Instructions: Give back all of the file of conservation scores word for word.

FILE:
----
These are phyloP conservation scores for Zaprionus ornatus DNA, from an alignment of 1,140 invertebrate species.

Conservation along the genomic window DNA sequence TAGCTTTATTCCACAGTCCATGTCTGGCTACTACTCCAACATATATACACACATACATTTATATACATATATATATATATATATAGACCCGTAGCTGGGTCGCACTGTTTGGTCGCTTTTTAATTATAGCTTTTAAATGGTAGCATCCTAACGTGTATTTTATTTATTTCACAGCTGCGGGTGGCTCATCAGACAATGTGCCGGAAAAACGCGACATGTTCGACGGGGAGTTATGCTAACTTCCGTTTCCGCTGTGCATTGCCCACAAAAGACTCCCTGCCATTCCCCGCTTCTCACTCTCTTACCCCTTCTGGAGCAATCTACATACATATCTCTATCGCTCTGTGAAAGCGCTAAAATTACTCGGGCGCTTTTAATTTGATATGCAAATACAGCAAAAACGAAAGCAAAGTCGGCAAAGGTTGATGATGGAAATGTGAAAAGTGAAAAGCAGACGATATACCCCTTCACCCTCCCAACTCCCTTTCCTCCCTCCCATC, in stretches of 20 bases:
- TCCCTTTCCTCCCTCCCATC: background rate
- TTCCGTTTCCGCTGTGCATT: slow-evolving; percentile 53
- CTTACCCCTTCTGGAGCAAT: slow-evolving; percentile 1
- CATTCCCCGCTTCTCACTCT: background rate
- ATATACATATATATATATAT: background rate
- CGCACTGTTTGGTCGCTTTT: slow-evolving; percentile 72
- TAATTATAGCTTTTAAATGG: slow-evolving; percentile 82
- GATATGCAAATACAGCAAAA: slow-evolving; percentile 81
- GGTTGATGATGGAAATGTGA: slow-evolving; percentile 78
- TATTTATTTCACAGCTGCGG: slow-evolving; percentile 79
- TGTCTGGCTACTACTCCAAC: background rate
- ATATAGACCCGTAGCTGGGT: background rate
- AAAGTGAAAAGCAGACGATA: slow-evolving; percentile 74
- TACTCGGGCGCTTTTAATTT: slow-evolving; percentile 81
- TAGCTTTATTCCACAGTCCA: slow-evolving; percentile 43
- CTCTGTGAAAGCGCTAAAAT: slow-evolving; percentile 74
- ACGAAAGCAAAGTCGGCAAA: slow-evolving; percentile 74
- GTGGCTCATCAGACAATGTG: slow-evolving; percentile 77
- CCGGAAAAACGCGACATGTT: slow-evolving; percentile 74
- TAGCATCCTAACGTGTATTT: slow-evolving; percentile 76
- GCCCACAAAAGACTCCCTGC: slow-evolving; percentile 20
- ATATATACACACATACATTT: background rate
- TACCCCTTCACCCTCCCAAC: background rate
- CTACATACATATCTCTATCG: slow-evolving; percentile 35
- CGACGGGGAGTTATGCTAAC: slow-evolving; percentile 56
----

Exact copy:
These are phyloP conservation scores for Zaprionus ornatus DNA, from an alignment of 1,140 invertebrate species.

Conservation along the genomic window DNA sequence TAGCTTTATTCCACAGTCCATGTCTGGCTACTACTCCAACATATATACACACATACATTTATATACATATATATATATATATATAGACCCGTAGCTGGGTCGCACTGTTTGGTCGCTTTTTAATTATAGCTTTTAAATGGTAGCATCCTAACGTGTATTTTATTTATTTCACAGCTGCGGGTGGCTCATCAGACAATGTGCCGGAAAAACGCGACATGTTCGACGGGGAGTTATGCTAACTTCCGTTTCCGCTGTGCATTGCCCACAAAAGACTCCCTGCCATTCCCCGCTTCTCACTCTCTTACCCCTTCTGGAGCAATCTACATACATATCTCTATCGCTCTGTGAAAGCGCTAAAATTACTCGGGCGCTTTTAATTTGATATGCAAATACAGCAAAAACGAAAGCAAAGTCGGCAAAGGTTGATGATGGAAATGTGAAAAGTGAAAAGCAGACGATATACCCCTTCACCCTCCCAACTCCCTTTCCTCCCTCCCATC, in stretches of 20 bases:
- TCCCTTTCCTCCCTCCCATC: background rate
- TTCCGTTTCCGCTGTGCATT: slow-evolving; percentile 53
- CTTACCCCTTCTGGAGCAAT: slow-evolving; percentile 1
- CATTCCCCGCTTCTCACTCT: background rate
- ATATACATATATATATATAT: background rate
- CGCACTGTTTGGTCGCTTTT: slow-evolving; percentile 72
- TAATTATAGCTTTTAAATGG: slow-evolving; percentile 82
- GATATGCAAATACAGCAAAA: slow-evolving; percentile 81
- GGTTGATGATGGAAATGTGA: slow-evolving; percentile 78
- TATTTATTTCACAGCTGCGG: slow-evolving; percentile 79
- TGTCTGGCTACTACTCCAAC: background rate
- ATATAGACCCGTAGCTGGGT: background rate
- AAAGTGAAAAGCAGACGATA: slow-evolving; percentile 74
- TACTCGGGCGCTTTTAATTT: slow-evolving; percentile 81
- TAGCTTTATTCCACAGTCCA: slow-evolving; percentile 43
- CTCTGTGAAAGCGCTAAAAT: slow-evolving; percentile 74
- ACGAAAGCAAAGTCGGCAAA: slow-evolving; percentile 74
- GTGGCTCATCAGACAATGTG: slow-evolving; percentile 77
- CCGGAAAAACGCGACATGTT: slow-evolving; percentile 74
- TAGCATCCTAACGTGTATTT: slow-evolving; percentile 76
- GCCCACAAAAGACTCCCTGC: slow-evolving; percentile 20
- ATATATACACACATACATTT: background rate
- TACCCCTTCACCCTCCCAAC: background rate
- CTACATACATATCTCTATCG: slow-evolving; percentile 35
- CGACGGGGAGTTATGCTAAC: slow-evolving; percentile 56